Arron Afflalo and the Knicks are engaged in a bizarre war of words. The 6'5" shooting guard was signed to a two-year, $16 million deal last summer, with a player option for the second year, at $8 million. It's exercisable on June 22 and it's become increasingly obvious that the Knicks do not want him back.
If he does opt out, the Knicks will have $27 million in cap space, not $19 million, enough to sign a max deal with a free agent, someone like, oh, Mike Conley Jr.? Kurt Rambis, the Knicks interim coach and Phil Jackson acolyte, demoted Afflalo to the bench and he and Rambis have engaged in some bizarre back-and-forths. The latest came Sunday when after Afflalo almost single-handedly brought the Knicks back against the Pacers. Rambis suggested the demotion should raise Afflalo's market value as a free agent. Of course, that's a decision only the player and his agent, Jeff Schwartz, can make.
All this would all be of moderate interest to Nets fans except for this: On Friday night, Chris Carrino and Tim Capstraw discussed Afflalo's situation during the Nets-Knicks game, with Carrino suggesting if the 30-year-old did opt out, "a team across the river" could very well be interested. We dutifully tweeted it out...
@ChrisCarrino said on WFAN that NYK seem to be trying to get Afflalo to opt out this summer and if he does, BKN could be interested.— NetsDaily.com (@NetsDaily) April 2, 2016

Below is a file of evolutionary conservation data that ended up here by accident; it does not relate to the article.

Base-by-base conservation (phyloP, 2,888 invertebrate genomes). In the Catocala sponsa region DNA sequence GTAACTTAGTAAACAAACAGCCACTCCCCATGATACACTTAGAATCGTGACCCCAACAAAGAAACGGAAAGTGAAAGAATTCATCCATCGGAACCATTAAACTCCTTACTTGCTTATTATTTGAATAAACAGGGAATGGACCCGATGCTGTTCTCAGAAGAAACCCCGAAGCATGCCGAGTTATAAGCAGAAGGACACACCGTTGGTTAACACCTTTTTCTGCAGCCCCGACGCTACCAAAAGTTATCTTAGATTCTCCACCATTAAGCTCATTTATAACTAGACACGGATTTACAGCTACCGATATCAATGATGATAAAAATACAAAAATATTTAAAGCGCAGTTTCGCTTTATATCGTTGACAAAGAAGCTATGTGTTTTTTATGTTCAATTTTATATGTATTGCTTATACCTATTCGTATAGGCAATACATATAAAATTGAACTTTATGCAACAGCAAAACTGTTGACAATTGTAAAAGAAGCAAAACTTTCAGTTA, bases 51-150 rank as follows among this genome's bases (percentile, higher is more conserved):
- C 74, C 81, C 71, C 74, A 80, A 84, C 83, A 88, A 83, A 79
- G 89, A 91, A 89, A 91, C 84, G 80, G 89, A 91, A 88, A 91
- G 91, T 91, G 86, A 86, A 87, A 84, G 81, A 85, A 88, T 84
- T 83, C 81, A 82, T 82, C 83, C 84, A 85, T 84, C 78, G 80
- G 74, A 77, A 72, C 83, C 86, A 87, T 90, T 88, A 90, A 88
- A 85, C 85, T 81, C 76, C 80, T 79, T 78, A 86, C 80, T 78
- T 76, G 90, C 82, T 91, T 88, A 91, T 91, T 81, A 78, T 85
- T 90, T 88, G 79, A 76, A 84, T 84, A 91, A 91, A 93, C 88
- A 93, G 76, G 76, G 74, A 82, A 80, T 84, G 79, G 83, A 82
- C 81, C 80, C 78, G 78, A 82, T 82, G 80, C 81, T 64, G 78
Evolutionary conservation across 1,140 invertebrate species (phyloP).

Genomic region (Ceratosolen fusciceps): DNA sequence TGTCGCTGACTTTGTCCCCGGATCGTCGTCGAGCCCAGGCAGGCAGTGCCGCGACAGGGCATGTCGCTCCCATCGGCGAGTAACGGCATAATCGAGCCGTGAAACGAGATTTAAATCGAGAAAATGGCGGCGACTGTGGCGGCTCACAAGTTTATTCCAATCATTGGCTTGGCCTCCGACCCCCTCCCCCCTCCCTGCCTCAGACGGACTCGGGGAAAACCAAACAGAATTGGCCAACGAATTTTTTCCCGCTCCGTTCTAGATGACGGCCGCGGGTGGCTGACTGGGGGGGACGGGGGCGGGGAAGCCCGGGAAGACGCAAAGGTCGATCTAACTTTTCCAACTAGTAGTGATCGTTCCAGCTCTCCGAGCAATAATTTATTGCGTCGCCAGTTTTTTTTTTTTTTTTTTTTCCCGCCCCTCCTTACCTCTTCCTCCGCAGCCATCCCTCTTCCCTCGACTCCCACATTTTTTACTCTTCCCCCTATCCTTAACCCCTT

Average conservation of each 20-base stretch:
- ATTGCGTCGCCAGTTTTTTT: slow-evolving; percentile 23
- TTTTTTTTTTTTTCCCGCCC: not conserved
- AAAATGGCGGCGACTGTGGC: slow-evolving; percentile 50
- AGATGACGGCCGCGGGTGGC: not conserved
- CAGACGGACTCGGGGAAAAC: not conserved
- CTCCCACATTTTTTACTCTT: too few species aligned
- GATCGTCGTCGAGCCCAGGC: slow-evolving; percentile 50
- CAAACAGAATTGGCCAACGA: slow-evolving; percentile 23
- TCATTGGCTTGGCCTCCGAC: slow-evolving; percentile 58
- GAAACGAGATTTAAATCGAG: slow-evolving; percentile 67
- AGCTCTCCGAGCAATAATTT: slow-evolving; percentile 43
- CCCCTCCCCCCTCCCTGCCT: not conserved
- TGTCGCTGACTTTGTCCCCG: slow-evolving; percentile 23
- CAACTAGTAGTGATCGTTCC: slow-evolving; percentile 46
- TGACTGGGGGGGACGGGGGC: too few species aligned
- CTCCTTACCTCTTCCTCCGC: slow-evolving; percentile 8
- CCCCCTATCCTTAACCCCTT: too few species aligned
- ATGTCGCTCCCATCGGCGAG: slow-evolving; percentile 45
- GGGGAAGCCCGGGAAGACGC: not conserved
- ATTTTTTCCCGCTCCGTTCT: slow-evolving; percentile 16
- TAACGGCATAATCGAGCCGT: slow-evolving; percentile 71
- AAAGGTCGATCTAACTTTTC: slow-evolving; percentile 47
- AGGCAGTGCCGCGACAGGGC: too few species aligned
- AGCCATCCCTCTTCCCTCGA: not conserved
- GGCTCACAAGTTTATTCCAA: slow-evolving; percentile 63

Capstraw also spoke highly of Afflalo as a player and noted how important it would be for the Knicks to get Afflalo off the books.
Speculation? Maybe, but years of experience have taught us that broadcasters know a lot more than most. Recall Ian Eagle's prophetic discussion of Deron Williams as a potential buyout candidate last June, more than two weeks before the deal got done.
So what about Afflalo. It's hard to imagine the Nets making him an offer anywhere near the $8 million deal he has with the Knicks, but maybe a multi-year deal for less money? And there is the issue of helping the Knicks add cap space. Afflalo has dropped off since his best year, in 2013-14 when he averaged 18.2 points and shot 42.7 percent from deep. But even with the demotion and other issues with the Knicks, he's averaging 13.1 points and shooting 37.8 percent from deep.
And let's not forget Jeff Schwartz, who arranged both the Deron Williams and Joe Johnson buyouts. Schwartz remains friendly with Nets ownership and is now the the NBA's biggest agent, and one of its most creative. He cannot be pleased with the Knicks treatment of his client. He could make it tough on them.
In other words, stay tuned.